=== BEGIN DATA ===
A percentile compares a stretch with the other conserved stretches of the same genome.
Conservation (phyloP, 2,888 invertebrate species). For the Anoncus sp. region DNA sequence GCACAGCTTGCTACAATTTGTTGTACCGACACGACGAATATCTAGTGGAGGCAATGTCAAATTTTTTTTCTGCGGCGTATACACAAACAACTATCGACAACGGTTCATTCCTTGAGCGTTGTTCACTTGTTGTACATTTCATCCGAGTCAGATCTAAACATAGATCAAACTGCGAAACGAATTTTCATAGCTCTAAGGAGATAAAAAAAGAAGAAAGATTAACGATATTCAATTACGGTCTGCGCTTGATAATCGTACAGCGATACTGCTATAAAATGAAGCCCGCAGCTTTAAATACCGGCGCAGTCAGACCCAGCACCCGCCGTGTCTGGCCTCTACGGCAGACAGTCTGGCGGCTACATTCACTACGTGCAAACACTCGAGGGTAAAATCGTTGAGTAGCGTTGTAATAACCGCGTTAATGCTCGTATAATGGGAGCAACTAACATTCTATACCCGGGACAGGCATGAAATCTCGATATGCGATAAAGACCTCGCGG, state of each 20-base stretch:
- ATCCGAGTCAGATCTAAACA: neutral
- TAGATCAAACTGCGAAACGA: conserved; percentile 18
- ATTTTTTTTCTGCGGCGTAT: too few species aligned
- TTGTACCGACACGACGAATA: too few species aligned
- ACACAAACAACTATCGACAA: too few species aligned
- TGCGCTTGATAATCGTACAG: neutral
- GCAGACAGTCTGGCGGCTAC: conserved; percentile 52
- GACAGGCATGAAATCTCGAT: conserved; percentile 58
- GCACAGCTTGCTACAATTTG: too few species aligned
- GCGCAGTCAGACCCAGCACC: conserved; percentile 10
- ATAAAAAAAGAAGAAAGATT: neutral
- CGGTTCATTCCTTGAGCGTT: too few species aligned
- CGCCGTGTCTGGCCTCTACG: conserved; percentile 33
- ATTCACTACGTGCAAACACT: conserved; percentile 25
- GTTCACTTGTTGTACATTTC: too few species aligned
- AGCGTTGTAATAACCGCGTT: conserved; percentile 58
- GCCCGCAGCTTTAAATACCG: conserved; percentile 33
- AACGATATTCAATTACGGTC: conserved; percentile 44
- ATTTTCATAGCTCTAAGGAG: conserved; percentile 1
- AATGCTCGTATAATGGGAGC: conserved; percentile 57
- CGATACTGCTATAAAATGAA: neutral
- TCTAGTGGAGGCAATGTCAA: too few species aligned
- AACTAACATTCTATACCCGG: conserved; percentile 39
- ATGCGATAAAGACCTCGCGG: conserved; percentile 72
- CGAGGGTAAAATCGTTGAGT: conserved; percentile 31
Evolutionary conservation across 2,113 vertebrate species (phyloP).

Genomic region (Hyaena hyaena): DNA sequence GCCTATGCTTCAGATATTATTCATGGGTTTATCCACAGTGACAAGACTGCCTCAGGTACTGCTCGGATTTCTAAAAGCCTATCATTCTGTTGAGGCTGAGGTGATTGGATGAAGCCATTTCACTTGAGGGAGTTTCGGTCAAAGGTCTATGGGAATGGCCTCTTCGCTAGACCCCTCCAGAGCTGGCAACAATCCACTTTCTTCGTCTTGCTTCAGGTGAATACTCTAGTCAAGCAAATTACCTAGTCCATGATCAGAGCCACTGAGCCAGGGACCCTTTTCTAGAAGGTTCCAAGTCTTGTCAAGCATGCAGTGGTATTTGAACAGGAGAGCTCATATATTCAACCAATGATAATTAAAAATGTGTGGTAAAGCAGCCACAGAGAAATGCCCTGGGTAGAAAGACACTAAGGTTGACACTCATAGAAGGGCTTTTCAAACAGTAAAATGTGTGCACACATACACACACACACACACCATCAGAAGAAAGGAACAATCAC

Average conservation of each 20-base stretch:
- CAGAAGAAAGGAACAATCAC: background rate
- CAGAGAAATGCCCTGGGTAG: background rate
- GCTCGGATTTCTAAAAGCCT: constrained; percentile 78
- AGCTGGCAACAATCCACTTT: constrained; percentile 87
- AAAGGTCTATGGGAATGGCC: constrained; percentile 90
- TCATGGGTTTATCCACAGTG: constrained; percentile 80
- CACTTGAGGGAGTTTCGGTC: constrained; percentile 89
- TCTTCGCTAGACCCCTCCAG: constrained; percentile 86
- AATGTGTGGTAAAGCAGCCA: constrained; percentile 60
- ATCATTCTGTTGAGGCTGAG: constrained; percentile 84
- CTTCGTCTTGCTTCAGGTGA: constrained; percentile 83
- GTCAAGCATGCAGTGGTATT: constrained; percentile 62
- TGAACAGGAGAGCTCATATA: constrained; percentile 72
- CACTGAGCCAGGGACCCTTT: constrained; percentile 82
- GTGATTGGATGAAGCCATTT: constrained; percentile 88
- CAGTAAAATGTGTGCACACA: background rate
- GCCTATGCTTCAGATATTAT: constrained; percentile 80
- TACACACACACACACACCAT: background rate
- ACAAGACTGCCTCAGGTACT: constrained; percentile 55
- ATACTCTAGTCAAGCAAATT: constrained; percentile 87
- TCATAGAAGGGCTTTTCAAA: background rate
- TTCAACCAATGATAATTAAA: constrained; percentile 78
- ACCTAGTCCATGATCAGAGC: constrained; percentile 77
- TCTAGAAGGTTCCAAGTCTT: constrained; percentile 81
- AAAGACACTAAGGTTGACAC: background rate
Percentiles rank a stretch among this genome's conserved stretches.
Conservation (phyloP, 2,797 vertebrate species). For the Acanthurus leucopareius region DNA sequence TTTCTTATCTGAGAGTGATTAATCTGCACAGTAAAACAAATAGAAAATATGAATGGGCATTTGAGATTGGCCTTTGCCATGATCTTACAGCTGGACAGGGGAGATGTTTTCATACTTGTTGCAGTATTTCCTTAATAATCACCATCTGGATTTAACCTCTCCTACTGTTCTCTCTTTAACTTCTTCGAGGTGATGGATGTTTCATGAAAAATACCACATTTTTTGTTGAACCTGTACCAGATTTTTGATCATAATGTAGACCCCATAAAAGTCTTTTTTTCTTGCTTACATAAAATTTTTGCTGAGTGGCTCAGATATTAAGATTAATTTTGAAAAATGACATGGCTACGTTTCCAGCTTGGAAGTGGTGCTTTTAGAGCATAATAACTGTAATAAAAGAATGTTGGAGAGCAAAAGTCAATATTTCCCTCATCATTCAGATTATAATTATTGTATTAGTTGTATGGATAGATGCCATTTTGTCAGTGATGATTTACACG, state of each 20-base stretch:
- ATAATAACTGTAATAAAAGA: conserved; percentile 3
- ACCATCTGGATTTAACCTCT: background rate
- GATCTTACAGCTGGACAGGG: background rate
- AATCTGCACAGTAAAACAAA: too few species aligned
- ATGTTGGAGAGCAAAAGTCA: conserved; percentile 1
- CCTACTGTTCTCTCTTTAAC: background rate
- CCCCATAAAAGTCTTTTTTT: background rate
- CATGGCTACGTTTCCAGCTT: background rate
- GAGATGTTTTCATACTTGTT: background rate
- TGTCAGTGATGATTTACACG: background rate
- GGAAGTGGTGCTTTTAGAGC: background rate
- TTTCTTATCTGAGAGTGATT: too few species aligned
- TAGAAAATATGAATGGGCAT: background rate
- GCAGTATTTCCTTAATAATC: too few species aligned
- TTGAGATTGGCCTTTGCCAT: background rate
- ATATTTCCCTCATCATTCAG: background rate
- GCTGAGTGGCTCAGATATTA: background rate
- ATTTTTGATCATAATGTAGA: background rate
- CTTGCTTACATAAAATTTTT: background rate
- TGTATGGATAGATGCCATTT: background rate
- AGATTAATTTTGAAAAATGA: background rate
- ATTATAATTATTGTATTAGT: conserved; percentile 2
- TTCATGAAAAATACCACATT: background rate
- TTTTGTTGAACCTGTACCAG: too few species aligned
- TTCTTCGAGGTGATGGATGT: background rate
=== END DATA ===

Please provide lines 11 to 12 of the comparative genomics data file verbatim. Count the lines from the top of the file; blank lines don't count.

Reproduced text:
- GCACAGCTTGCTACAATTTG: too few species aligned
- GCGCAGTCAGACCCAGCACC: conserved; percentile 10